a.2.2.1 Management Competence Risk: This refers to the risk that falls because the management is incompetent. The competence of management depends upon their ability to manage the company's business efficiently and effectively. The assessment of management competence depends on management ability and management team work. Management ability is determined by analyzing the ability of owner or board of the members first and then key personnel for finance and operation. Management team work is determined by analyzing management structure and its strength and weakness. a.2.2.2 Management Integrity Risk: This refers to the risk that the company fails to repay the loan amount due to lack of management integrity. Management integrity is a combination of honesty and dependability. Management integrity risk is determined by assessing management honesty, which requires evaluating the reliability of information supplied and then management dependability. b) Security Risk: This sort of risk is associated with the realized value of the security, which may not cover the exposure of loan. Exposure means principal plus outstanding interest. The security risk is subdivided into two major heads i.e. Security Control Risk and Security Cover Risk. b.1 Security Control Risk: This risk refers to the risk that the bank falls to realize the security because of bank's control over the security offered by the borrower i.e. incomplete documents. The risk of failure to realize the security depends on the difficulty in obtaining favorable judgments and taking possession of security. For analyzing the security control risk the credit office is required to verify documentation to ensure security protection, documentation completeness, documentation integrity and proper insurance policy. He/she also conducts site visit to verify security existence. Assessment of security control risk requires analyzing the possibility of obtaining favorable judgment and analyzing the case with which the bank could take the possession and liquidate the securities. b.2 Security Cover Risk: This refers to the risk that the realized value of security is less than exposure. Security cover risk depends on speed of realization and liquidation value. For analyzing security cover risk, the official requires assessing the power of the customer to prolong the legal process and to analyze the market demand for the security For assessment of security control risk, the officials times the time that would require to liquidate the security and assess the risk and estimates the security value at liquidation and assess the risk.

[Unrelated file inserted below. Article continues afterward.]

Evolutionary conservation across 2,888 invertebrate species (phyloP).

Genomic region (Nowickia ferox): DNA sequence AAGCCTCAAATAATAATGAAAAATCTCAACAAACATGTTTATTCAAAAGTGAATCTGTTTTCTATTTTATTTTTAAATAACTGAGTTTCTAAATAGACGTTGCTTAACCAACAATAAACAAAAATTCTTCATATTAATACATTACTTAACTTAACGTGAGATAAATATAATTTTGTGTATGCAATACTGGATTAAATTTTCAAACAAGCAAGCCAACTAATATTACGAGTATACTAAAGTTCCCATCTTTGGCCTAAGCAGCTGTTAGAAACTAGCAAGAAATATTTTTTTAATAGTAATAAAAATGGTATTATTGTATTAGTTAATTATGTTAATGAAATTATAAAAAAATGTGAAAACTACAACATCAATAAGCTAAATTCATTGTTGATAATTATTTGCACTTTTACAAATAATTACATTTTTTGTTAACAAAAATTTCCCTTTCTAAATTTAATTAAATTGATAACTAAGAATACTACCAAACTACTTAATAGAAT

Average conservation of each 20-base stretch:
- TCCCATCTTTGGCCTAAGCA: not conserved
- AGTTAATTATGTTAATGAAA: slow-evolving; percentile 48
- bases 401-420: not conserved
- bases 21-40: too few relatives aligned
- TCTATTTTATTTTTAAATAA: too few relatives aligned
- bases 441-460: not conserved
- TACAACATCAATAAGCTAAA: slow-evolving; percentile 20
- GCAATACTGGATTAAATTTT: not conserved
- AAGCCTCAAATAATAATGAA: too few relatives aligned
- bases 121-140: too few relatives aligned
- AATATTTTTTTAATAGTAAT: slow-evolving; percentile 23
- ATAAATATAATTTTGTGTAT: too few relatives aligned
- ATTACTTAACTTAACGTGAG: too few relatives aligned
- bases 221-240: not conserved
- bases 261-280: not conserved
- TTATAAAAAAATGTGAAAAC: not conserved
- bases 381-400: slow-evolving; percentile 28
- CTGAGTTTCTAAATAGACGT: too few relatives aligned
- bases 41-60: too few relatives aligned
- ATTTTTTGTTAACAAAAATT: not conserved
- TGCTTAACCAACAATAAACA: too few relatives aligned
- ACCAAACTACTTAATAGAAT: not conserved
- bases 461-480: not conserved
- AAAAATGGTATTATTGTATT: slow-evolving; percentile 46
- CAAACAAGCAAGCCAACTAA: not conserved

4.16 General procedure of sanctioning loan The following procedure is applicable for giving advance to the customer. These are: a) Party’s application b) Filling form-A c) Collecting CIB report from Bangladesh Bank d) Processing loan proposal e) Project appraisal f) Head office approval g) Sanction letter h) Documentation i) Disbursement A. Party’s application At first borrower had to submit an application to the respective branch for loan, where he/she has to clearly specify the reason for loan. After receiving the application form the borrower Bank officer verifies all the information carefully. He also checks the account maintains by the borrower with the Bank. If the official becomes satisfied then he gives form-A (prescribed application form of Bank) to the prospective borrower. B. Filling Form -A After satisfying with party’s application the applicant need to fill Form-A. It is the prescribed form provides by the respective branch that contains information of the borrower. It containsName with its factory location, Official address and telephone number, details of past and present business, its achievement and failures, type of loan needed etc. C. Collecting CIB Report from Bangladesh Bank After receiving the application for advance, Standard Chartered Bank sends a letter to Bangladesh Bank for obtaining a report from there. This report is called CIB (Credit Information Bureau) report. Standard Chartered Bank generally seeks this report from the head office for all kinds of investment. The purpose of this report is to being informed that whether the borrower has taken loan from any other Bank; if ‘yes’ then whether the party has any overdue amount or not. D. Processing loan Proposal